I am not, however, convinced that we retain our learning longer than we used to. However, learning is much more accessible in our era than ever before and that is the dynamic that has been changing and seems to be continuing to change. I like it that I can have access to information now that I could never have access to so readily in earlier periods of my lifetime.

Some change, however, is quite scary. I think of the contemporary crises involving data collection by the NSA, for example. Doesn't it have a tendency to put into jeopardy all notions of privacy that we might have? Furthermore, without a clean and clear commitment of mind to the whole enterprise of technology, it is all for naught. People become addicted to mindlessness: playing perhaps entertaining games and watching and being stimulated by videos and whatnot in an addictive manner that doesn't necessarily improve the mind or the quality of living but wastes it away. So, the caveat is always it only works to better your mind if you apply yourself in a responsible way.

Thursday, August 1, 2013


For me, truth is a matter of the imagination, as Ursula Le Guin said, or rather as she imagined Genly Ai telling her that. (See the ~ 1976 Introduction to the rerelease of the 1969 award winning science fiction novel, THE LEFT HAND OF DARKNESS.)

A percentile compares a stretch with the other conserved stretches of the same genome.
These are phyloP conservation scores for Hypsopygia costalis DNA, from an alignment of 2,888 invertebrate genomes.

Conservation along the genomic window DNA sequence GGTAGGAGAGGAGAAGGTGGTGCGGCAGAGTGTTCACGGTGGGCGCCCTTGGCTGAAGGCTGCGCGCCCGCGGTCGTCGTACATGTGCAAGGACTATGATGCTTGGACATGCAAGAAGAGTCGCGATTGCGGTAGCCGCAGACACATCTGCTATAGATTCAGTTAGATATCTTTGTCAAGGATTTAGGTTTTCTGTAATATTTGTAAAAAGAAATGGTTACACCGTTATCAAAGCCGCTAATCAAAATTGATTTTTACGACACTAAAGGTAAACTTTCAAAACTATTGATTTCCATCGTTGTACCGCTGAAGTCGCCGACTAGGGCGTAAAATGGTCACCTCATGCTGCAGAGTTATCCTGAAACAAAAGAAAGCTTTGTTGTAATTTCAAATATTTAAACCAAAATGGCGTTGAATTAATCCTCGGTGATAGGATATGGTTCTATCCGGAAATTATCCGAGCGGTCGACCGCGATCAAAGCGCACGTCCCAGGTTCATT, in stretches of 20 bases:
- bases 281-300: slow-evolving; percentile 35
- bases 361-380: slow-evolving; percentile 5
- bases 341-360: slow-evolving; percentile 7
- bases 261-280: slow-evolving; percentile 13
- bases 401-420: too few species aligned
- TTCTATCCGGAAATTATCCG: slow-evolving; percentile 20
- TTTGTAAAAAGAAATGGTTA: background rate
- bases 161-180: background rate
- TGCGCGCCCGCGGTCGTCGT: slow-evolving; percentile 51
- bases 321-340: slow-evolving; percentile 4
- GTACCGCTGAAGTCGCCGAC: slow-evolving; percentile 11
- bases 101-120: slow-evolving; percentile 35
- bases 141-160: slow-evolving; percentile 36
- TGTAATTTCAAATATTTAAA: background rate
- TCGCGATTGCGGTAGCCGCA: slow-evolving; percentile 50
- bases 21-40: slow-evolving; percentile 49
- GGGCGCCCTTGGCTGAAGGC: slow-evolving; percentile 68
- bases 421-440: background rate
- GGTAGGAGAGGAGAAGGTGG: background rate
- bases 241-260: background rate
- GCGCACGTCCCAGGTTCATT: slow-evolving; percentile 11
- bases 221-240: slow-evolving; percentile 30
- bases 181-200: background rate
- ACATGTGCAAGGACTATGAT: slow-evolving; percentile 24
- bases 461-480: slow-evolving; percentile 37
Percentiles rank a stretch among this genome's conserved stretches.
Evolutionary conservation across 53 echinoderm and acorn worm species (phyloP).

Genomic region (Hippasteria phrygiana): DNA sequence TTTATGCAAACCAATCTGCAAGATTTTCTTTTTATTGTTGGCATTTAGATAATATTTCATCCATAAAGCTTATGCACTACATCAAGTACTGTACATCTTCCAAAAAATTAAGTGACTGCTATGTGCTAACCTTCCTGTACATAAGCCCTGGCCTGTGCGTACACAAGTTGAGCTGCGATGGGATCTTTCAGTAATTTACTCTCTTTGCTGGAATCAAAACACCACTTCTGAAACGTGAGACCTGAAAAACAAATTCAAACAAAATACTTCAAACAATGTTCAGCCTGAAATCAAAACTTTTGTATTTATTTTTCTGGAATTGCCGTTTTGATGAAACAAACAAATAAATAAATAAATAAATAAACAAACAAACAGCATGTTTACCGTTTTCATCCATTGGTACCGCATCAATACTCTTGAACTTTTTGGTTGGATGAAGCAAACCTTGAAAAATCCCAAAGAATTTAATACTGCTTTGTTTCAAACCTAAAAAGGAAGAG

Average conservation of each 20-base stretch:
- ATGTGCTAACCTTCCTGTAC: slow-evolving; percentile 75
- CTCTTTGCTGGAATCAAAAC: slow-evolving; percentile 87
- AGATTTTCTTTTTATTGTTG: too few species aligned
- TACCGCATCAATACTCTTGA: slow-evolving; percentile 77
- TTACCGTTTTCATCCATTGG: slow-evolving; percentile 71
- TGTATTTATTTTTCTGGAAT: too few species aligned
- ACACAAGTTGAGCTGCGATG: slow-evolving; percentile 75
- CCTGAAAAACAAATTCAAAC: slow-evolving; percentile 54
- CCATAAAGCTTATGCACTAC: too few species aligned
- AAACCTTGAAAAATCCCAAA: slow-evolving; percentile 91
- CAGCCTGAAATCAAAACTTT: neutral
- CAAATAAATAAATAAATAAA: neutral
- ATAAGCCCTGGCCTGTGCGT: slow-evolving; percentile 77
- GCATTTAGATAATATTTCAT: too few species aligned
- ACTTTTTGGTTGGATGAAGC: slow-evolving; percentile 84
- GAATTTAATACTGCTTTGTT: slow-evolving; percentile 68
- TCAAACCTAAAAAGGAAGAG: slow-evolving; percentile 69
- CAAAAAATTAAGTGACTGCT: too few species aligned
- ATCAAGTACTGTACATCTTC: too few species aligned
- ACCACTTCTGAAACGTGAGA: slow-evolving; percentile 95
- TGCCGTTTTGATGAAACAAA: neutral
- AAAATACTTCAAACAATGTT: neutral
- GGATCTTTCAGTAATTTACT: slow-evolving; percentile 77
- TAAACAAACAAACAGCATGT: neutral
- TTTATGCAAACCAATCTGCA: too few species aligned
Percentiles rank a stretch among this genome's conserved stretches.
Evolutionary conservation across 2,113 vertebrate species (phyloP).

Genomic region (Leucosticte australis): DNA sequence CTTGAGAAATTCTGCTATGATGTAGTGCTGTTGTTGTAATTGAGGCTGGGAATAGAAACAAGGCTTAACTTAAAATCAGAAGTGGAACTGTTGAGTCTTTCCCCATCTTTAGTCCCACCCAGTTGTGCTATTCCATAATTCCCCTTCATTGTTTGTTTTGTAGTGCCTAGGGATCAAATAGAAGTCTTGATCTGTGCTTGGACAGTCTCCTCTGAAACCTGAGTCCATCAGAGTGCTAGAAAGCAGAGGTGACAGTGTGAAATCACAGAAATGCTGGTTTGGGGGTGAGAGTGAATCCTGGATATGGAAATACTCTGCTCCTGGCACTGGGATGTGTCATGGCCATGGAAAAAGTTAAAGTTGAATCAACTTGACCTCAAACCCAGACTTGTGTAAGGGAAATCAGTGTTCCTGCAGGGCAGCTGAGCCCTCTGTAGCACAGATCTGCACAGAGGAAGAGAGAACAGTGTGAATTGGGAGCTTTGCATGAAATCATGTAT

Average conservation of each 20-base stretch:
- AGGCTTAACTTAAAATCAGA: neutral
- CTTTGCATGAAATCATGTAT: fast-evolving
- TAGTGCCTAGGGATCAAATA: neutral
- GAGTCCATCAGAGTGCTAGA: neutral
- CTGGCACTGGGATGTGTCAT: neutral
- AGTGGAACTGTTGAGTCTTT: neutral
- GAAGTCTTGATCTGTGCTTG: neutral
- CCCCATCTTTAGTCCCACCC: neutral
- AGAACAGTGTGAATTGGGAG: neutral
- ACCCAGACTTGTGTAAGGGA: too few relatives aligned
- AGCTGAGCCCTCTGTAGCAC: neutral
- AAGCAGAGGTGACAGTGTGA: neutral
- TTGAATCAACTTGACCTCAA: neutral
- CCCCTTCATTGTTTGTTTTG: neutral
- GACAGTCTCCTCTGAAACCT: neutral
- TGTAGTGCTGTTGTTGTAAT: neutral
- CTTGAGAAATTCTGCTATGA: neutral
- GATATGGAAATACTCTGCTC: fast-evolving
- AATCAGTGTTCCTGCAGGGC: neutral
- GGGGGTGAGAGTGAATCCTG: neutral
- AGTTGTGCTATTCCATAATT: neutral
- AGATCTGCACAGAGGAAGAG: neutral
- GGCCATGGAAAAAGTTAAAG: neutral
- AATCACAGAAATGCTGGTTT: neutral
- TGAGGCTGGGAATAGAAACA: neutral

Truth is not the imagination, but the presence of truth always includes the imagination. In LDS scripture, we learn that truth is what happened, what's happening, what will happen. I know (or I imagine) that when I consider what happened, I use my imagination. I doubt that any person is and different than me in that regard. When I consider what will happen, I also use my imagination. I hesitate to think anyone else doesn't do that, too, although, perhaps, I could imagine it. When I consider what is happening, like me typing this out right now, trying to make sense, to select a rational order of words, etc., there is no doubt that I call on my imagination to deliver it contemporaneously.
"What if" is an element of the imagination; it is a feature of existence. It is not ever-present; it comes and goes. We don't like it continually present and work to eliminate it.